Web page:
In Lanzhou, the capital of Gansu province, there are approximately 50,000 beef noodle shops and 40,000 noodle-makers; out of those shops, 4,000 of them are in the impoverished areas. The annual noodle shop sales in Gansu makes an estimate of $1.8 billion. In Lanzhou, there is a school named the Vocational and Technical College of Resources and Environment whose goal is to train professionals in making a proper Lanzhou beef noodle. The tradition of the Lanzhou beef noodle is almost 200 years old and does not take a long time to prepare. However, in order to pull the noodles, it takes years of practice, generally a year to learn how to pull noodles but three years to be called a “noodle master”. Furthermore, the school hopes to spread these skills overseas but has been difficult due to visa requirements. Noodle chefs need to fulfill certain educational requirements in order to go overseas. Thus, some schools that have three years of training also award their students with associate college degrees and national vocation qualification certificates. Additionally, in certain countries like Australia or the United Kingdom, there are branches of the Lanzhou beef noodle where students are offered job positions there with a salary of 8,000 to 12,000 yuan and free accommodation.

Everyone has a right not just to work, but to work in a positive environment. In accordance with the Universal Declaration of Human Rights (UDHR), the work conditions should be “just and favorable”. The noodle initiative aims to offer individuals an increase in skill, employment, and a better future. The implication of poverty, employment, and human rights are intertwined. Poverty affects aspects of one’s life such as housing, food, and healthcare. At the core, poverty is when someone does not have access to their basic rights. Thus, it hinders people’s quality of living and their freedom while also increasing the possibility of discrimination and health disparities.

The History of the Universal Declaration of Human Rights

UN Flag
Flag of the United Nations, paixland, Creative Commons

The conception of the Universal Declaration of Human Rights (UDHR) gave birth to human rights as they are known today. Adopted by the United Nations (UN) General Assembly on December 10, 1948, the UDHR was a response to the atrocities that took place during World War II. As half the globe laid in ruin and millions of lives were taken, a dormant side of humanity seemed to reawaken within the world powers, and an international prioritization of human rights emerged. The UDHR, comprised of 30 Articles defining human rights, was an expression of humanity’s resurgence, as well as an international commitment to never allow such monstrous acts to take place again.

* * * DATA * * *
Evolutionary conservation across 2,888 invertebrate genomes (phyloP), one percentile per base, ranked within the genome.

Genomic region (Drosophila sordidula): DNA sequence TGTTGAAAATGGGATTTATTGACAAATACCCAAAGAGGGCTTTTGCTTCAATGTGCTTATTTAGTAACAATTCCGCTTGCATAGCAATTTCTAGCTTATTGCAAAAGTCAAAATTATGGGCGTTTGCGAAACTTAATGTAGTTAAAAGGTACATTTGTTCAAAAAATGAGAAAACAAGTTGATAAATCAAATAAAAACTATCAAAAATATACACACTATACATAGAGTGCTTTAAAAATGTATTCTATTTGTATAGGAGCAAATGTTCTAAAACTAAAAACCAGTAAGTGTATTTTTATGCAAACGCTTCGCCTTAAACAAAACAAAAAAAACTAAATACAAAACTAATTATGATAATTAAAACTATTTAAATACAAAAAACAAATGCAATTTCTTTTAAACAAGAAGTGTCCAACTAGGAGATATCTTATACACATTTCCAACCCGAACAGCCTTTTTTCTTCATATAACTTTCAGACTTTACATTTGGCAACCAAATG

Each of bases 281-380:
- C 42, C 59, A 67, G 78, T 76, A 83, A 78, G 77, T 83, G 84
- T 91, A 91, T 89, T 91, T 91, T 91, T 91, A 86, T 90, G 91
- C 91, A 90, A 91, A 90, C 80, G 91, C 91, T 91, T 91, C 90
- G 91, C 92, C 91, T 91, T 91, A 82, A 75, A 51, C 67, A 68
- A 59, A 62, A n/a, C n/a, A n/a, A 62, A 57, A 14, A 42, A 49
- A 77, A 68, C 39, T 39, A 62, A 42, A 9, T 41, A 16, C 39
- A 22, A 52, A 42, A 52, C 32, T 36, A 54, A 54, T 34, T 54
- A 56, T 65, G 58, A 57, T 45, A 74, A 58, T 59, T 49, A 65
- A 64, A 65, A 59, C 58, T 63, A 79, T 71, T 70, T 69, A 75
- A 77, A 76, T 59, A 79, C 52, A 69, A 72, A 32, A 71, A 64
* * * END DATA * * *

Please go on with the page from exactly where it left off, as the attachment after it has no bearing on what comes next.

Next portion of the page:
Those tasked with composing the UDHR were members of the Commission on Human Rights, chaired by the dynamic Eleanor Roosevelt, who served as First Lady of the United States from 1933 to 1945. Roosevelt transformed the role of the First Lady by using her position as a platform for social activism in women’s rights, African-American rights, and Depression-era workers’ rights. After her husband, President Franklin D. Roosevelt, died in 1945, she was appointed to be the US Delegate to the UN and served in this role for 7 years. It was her experience and passion for social activism that prepared the widow Roosevelt to Chair the commission responsible for creating the UDHR. Roosevelt asserted the Declaration would reflect more than Western ideas; to accomplish this, the Human Rights Commission was made up of members from various cultural and legal backgrounds from all around the world, showing respect for differing cultures and their customs while also ensuring each region had a hand in creating the document. Under Roosevelt’s leadership, the diverse commission was able to craft the UDHR in a unique and culturally-competent way.

Statue of Eleanor Roosevelt
Eleanor Roosevelt, Kevin Borland, Creative Commons

The UDHR was the first document in history to explicitly define what individual rights are and how they must be protected. The Preamble of the document outlines the rights of all human beings:

Whereas recognition of the inherent dignity and of the equal and inalienable rights of all members of the human family is the foundation of freedom, justice and peace in the world,

Whereas disregard and contempt for human rights have resulted in barbarous acts which have outraged the conscience of mankind, and the advent of a world in which human beings shall enjoy freedom of speech and belief and freedom from fear and want has been proclaimed as the highest aspiration of the common people…

Thus, for the first time in history, human rights were assembled and codified into a single document. The Member States, or sovereign states that are members of the United Nations, came together in agreement to protect and promote these rights. As consequence, the rights have shaped constitutional laws and democratic norms around the world, such as the Human Rights Act of 1998 in Britain and the Civil Rights Act of 1964 in the United States.

Silhouette of a dove holding an olive branch
Dove Silhouette, Creative Commons

The Commission on Human Rights defined human rights with the conception of the UDHR. By fusing dignity, fairness, equality, respect, and independence, the UN defines human rights as:

rights inherent to all human beings, regardless of race, sex, nationality, ethnicity, language, religion, or any other status. Human rights include the right to life and liberty, freedom from slavery and torture, freedom of opinion and expression, the right to work and education, and many more.  Everyone is entitled to these rights, without discrimination.

Human rights are the cross-cutting theme within every UN agency. They have inspired the UN’s Sustainable Development Goals (SDGs), which are goals to “provide peace and prosperity for people and the planet, now and into the future.” These planet-, urbanization-, and group-focused goals substantially contribute to the realization of human rights, as the human rights-based approach to development stipulates development is conducive to the promotion of human rights.  In the ideal sense, human rights are a guiding force toward living in global harmony, and through the promotion of the basic rights bestowed by the UDHR, the world has made strides toward achieving that harmony.